Waiting in the Summer/Ano Natsu De Matteru (Anime Series)--First Impressions

I have a brand, spanking new one for you today, Dear Readers, Ano Natsu De Matteru, or Waiting in the Summer, first aired just a few weeks ago in Japan (on January 10th). Already sites like Crunchyroll are airing the first episodes.

Waiting in the Summer begins with the protagonist, Kaito, filming at night. As he records the night landscape around him, he has an internal monologue in which he discusses his theory of life after death, and its relationship to memory. He believes that the dead live on by entering our hearts, essentially making homes there, and only fading when they are forgotten. At this point, Dear Readers, I am hooked. In those opening scenes as Kai stands on an empty bridge at night looking down into the darkness (an old Super 8 clicking and whirring in his hands) he thinks of not only the mother and father he lost so tragically, but the end of the school year and the life-lessons and changes it implies, and as a result I sort of fall in love with this introspective and odd character.

Then BLAMMO--Alien ships, explosions, a shock wave that tosses Kai's shattered and bloody body from the bridge into the abyss below.

Good thing it was a dream...or was it? (DUN-dun-dunnnn! That's a dramatic bit of old timey music and I wish you could hear it, but you cannot...DUN!)

Kai is starting up his Junior year, and heading into summer break*--he's at a crossroads of sorts, not yet an adult, and certainly no longer a child.  He is a filmmaker, and as such records the dramas he claims to "already see in motion" around him.

This is drama I am familiar with.
My friends cockblock me all the time.
Shakespeare may be cockblocking me as you read this.
Many of these "dramas" take place between his group of friends and Ichika, the new Senior in school, who volunteers on her first day (and out of the blue) to star in Kai's recent film. Her inclusion into the group puts a strange spin on the group's dynamics as they begin their Summer film project.

One of my strongest first impressions of this series is that it is beautiful. I've never heard the illustrator's name, Pepako Dokuta, before in anime or manga, but wow, just WOW! And the writer, who goes only by Ichika (incidentally the same name as our female protagonist), seems unfamiliar as well, but WOW! So far, so good, Waiting on the Summer. Now, just keep it up.

Kai and Kanna (one of the group) walk home at night.
Look at that scenery? 
I like Kai, he seems like a lonely, artistic boy whose imagination and emotions often get the best of him. As viewers we often get ringside seats to his neurotic fantasies. His parents are deceased, and his sister is going abroad over the summer so, on an impulse, he invites the homeless, awkward and buxom Ichika to move in with him for the duration of the break.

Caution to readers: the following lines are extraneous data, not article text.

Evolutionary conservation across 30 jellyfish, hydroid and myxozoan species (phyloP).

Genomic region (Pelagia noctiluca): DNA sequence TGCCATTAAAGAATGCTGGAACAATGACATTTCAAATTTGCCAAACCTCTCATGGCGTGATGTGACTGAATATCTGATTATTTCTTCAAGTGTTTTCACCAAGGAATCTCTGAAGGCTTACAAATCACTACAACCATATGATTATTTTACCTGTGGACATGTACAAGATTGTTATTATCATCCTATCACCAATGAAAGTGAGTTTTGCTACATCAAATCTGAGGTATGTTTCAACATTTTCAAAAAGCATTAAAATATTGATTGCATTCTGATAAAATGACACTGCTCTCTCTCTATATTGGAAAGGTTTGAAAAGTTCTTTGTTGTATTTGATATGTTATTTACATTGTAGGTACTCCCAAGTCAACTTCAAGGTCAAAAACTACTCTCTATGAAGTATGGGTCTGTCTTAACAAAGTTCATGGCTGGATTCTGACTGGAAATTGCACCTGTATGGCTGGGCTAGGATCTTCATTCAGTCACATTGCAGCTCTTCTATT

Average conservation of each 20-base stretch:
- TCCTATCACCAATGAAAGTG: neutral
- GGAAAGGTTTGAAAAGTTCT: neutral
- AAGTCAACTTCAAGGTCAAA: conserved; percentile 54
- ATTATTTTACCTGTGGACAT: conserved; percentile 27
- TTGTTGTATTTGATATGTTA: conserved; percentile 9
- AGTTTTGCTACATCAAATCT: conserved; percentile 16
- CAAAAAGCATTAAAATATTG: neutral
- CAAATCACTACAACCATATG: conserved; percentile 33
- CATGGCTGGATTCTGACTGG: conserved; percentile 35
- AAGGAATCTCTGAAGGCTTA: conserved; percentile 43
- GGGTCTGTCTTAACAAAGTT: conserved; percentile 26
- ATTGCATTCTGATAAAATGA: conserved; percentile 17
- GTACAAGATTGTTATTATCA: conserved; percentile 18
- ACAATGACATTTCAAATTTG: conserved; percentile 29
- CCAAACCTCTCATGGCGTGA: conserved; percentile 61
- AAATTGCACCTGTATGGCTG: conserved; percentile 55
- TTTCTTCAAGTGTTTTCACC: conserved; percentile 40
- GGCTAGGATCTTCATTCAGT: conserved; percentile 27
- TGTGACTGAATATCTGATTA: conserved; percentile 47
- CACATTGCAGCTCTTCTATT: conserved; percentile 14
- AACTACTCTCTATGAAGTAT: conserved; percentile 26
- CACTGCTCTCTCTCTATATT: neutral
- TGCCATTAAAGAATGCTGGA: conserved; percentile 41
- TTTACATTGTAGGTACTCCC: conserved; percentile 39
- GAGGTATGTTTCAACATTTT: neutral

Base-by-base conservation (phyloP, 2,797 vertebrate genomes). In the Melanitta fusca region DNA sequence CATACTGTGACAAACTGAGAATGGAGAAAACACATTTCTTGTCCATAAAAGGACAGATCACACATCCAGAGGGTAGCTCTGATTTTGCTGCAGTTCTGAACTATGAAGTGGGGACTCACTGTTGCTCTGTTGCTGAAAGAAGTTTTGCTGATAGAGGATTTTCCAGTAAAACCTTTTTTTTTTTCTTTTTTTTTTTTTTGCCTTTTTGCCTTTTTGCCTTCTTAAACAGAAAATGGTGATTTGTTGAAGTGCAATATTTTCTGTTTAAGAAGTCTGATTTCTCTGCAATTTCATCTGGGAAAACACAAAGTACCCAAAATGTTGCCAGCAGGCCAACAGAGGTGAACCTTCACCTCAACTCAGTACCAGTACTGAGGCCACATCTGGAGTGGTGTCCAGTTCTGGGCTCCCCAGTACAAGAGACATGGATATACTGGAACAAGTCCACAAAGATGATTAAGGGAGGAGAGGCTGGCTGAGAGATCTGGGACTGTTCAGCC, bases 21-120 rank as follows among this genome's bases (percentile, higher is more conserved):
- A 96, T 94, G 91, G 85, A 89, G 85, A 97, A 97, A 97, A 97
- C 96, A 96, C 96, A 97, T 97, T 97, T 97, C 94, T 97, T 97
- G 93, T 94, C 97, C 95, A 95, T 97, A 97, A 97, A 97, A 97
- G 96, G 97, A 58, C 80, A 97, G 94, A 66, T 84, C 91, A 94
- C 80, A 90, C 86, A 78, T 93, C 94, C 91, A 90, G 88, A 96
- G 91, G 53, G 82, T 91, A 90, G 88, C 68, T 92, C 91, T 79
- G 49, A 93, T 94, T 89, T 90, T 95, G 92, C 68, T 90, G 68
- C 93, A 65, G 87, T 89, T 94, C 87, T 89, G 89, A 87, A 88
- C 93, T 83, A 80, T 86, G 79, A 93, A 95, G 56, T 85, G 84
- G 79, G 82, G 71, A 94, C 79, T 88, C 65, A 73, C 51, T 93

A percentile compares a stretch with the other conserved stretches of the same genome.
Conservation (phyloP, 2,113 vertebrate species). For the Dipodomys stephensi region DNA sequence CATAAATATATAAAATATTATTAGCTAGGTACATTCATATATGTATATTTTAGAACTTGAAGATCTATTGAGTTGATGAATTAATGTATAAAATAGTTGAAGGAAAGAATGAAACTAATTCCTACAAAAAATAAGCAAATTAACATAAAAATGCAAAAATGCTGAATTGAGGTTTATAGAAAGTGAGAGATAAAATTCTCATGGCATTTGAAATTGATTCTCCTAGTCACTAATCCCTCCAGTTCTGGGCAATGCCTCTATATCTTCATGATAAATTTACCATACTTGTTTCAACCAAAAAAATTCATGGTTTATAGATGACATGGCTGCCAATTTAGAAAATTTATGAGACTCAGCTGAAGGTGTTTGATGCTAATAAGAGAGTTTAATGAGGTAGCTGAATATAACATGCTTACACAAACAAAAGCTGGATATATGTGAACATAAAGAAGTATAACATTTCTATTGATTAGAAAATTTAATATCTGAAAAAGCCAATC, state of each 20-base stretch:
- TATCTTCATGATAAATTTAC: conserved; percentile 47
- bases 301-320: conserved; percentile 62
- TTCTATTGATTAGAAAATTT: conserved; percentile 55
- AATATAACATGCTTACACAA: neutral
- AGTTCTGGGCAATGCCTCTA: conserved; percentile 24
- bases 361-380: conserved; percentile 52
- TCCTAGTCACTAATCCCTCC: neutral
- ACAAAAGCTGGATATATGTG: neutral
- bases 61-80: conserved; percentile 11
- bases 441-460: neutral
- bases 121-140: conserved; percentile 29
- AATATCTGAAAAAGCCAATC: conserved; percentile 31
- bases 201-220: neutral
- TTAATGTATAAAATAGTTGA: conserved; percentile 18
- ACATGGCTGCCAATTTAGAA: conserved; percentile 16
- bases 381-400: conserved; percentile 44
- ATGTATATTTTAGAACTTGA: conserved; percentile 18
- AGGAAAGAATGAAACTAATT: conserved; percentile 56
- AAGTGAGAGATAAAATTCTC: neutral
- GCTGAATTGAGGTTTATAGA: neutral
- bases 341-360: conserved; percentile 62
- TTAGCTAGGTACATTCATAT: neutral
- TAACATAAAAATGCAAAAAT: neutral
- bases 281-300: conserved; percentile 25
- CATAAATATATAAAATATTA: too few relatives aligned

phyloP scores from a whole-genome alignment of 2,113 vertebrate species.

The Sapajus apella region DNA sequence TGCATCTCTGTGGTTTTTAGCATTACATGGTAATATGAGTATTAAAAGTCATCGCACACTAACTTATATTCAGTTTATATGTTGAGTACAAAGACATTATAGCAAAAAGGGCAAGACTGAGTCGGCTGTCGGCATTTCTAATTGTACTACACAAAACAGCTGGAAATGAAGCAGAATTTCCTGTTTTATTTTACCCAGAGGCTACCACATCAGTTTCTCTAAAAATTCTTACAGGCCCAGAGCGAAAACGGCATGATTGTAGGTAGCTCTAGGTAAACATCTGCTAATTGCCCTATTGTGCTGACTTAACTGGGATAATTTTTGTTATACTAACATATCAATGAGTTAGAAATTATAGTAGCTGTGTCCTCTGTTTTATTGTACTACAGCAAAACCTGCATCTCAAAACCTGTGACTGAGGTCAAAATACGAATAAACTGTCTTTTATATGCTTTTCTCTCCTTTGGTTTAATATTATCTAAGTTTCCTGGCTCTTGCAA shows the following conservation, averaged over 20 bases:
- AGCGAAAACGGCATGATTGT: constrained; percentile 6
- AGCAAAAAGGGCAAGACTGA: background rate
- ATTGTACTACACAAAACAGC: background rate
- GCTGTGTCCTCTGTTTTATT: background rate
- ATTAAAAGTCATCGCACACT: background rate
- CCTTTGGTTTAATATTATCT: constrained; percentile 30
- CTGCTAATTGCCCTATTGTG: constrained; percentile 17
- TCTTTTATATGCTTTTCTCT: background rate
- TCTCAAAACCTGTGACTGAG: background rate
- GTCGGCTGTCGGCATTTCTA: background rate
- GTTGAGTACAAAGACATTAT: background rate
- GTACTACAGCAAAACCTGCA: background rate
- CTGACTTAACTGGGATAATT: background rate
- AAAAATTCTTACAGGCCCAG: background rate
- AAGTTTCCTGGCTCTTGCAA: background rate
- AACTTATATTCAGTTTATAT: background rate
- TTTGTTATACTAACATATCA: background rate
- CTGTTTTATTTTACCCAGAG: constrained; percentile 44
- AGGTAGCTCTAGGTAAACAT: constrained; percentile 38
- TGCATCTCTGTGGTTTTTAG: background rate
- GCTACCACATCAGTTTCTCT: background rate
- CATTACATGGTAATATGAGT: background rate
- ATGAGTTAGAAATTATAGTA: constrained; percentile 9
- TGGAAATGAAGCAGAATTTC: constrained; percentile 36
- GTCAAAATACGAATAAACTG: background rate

Ichika being filmed on the train platform.
SPOILER ALERT: She's an alien! 
In a wholly predictable plot twist (I'm not spoiling anything you couldn't figure out in like two seconds on your own, Dear Readers) it turns out Ichika is an alien. 
Agreed, friend of Kai's whose name I cannot remember at the moment!
Aliens ARE usually a huge plot twist.
Very M. Night Shalyman (except not at all)!
Takasuki Ichika accidentally crashed to earth with her friend/pilot named Rinon who looks like a peach/hamster hybrid thingamahoozit. Man, it just got silly, didn't it?

Magical Space Thingamahoozit, Rinon
is perhaps the unlikely product of an illicit hamster/peach love affair.
Ichika is hiding her identity and searching for someplace she's dreamed about, an imagined landscape she believes exists on earth. Kai wants to help her find it as they complete their film.

Despite the somewhat silliness of aliens and peachy/hamsters, this is a complex story about love, although it doesn't seem like a romance.  This story is instead about the sometimes fuzzy borders between love and affection and friendship and attraction.  As young adults at a crossroads of sort, these characters must navigate through these new and troublesome, and sometimes non-distinct, emotions. So, yes, on the surface the premise seems predictably silly, but the silliness should not dissuade you, Dear Readers. I'm looking forward to learning more about each of the group members as I watch their dramas unfold. And I'm hoping the silliness is kept to a minimum. I like silly too, but it seems unnecessary in such a beautifully illustrated and emotionally complex series.

*The traditional Japanese school system graduates students between grades in the Spring, before Summer break.

1 comment:

Jen Chough said...

this is being simultaneously broadcast in korea as well. just caught ep.4 and am intrigued, even though i'm not really into straight up romance. the animation is lush and it's refreshing that the main male protagonist is kinda quirky/nerdy but cute in his own way. will keep watching to see who he ends up with...if anyone at all.